In India, SoftBank Tries, Tries Again

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SoftBank’s Vision Fund is investing $2.5 billion in the online retailer Flipkart.

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Kainaz Amaria for The New York Times

SoftBank’s Indian shopping spree is venture capital with a kick.

The Japanese conglomerate’s Vision Fund is investing $2.5 billion in the online retailer Flipkart, effectively rendering worthless an earlier bet of nearly $1 billion on a rival start-up, Snapdeal. The investment ranks as the largest private bet on an Indian tech company. But it also shines a light on the SoftBank founder Masayoshi Son’s big-ticket investment flops.

Mr. Son’s company was the largest investor in Snapdeal, making bets at valuations worth up to $5 billion. But Snapdeal fell behind in India’s e-commerce race. It was worth less than $1 billion by the time Mr. Son tried and failed to force a merger with Flipkart, which is now worth at least $12 billion. The decision to invest directly in Flipkart implies the Japanese company has given up on recovering value from the smaller company.

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Masayoshi Son has talked about the need to have a “blood kind of relationship” with the companies in which SoftBank invests.

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Shizuo Kambayashi/Associated Press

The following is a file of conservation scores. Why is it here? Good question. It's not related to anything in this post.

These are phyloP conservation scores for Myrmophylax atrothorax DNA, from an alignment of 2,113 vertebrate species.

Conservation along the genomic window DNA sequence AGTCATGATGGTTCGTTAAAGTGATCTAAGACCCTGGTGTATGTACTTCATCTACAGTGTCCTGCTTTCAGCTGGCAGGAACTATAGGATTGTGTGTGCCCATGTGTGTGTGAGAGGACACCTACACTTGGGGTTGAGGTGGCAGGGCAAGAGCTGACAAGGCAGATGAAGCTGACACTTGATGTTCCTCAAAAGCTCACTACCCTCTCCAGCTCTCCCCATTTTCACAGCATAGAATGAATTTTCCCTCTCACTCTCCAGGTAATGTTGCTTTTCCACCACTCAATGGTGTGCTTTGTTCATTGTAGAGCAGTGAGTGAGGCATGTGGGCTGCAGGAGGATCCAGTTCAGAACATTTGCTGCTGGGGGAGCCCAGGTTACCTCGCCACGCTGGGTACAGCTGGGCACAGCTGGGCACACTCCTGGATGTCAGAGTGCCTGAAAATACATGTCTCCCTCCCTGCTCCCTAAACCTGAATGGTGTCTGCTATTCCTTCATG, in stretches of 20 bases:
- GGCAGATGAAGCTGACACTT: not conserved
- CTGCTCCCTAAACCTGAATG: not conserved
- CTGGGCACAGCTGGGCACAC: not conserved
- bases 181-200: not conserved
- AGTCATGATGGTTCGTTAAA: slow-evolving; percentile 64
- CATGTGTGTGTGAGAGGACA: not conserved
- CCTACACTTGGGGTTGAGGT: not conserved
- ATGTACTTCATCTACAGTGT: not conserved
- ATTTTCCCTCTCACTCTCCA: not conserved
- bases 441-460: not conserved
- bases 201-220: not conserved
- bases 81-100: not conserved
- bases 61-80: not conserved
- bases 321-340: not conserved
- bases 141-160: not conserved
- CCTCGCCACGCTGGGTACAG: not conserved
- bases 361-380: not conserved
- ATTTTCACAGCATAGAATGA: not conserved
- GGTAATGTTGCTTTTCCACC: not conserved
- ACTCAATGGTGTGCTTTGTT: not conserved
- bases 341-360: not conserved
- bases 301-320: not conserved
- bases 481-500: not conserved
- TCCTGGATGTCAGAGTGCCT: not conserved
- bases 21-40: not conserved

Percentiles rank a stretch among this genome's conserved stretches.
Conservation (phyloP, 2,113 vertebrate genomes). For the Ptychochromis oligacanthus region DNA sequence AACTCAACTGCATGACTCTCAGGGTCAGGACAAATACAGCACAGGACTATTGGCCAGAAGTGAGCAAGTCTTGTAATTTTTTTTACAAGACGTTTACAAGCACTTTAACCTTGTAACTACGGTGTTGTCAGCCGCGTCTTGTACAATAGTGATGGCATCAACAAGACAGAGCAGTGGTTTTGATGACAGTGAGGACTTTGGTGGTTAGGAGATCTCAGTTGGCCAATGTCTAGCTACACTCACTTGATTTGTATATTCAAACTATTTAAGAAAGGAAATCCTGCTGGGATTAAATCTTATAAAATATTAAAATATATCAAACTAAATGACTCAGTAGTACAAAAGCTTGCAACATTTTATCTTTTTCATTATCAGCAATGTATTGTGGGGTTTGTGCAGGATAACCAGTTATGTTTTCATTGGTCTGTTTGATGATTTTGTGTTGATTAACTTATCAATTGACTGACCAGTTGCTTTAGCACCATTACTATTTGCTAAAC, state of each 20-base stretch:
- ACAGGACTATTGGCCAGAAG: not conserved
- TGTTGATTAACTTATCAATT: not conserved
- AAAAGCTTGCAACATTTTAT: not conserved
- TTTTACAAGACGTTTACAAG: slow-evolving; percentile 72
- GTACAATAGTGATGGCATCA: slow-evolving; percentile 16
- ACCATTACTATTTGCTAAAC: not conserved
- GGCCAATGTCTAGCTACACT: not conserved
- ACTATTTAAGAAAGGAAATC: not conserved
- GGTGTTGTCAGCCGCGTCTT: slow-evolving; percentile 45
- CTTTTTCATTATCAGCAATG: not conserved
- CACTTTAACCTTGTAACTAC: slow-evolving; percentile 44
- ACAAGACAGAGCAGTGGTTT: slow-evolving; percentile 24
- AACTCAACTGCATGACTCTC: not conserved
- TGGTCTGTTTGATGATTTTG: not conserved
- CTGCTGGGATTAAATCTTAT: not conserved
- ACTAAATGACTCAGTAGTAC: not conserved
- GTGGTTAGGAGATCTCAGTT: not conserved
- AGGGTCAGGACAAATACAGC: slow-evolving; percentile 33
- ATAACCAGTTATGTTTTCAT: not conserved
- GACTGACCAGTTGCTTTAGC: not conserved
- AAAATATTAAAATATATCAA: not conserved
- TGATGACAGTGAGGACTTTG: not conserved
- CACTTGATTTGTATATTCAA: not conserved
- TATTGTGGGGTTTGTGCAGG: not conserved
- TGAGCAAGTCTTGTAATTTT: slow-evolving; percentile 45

The Vision Fund, a $90-billion-odd investment vehicle managed by SoftBank, will now have a large but noncontrolling stake in Flipkart. It is Amazon’s main domestic rival in the battle for dominance of India’s online retail market, which Forrester Research reckons will be worth $64 billion in annual sales by 2021. But Mr. Son may lack the influence to guide Flipkart to a merger with the retail unit of Paytm, another Indian start-up that is backed by Alibaba, the Chinese giant partly owned by SoftBank.

Earlier this week, Mr. Son talked about the need to have a “blood kind of relationship” with companies in which SoftBank invests. But Snapdeal represents the second time he has lost control of the founders of a prominent Indian start-up. The first was at Housing.com, which fired its co-founder and chief executive after he pledged to give away his entire stake in the company to employees and attacked the board as intellectually incapable. The Japanese company ended up taking a back seat when Housing.com merged with a rival earlier this year.

The mess in India vividly illustrates the…

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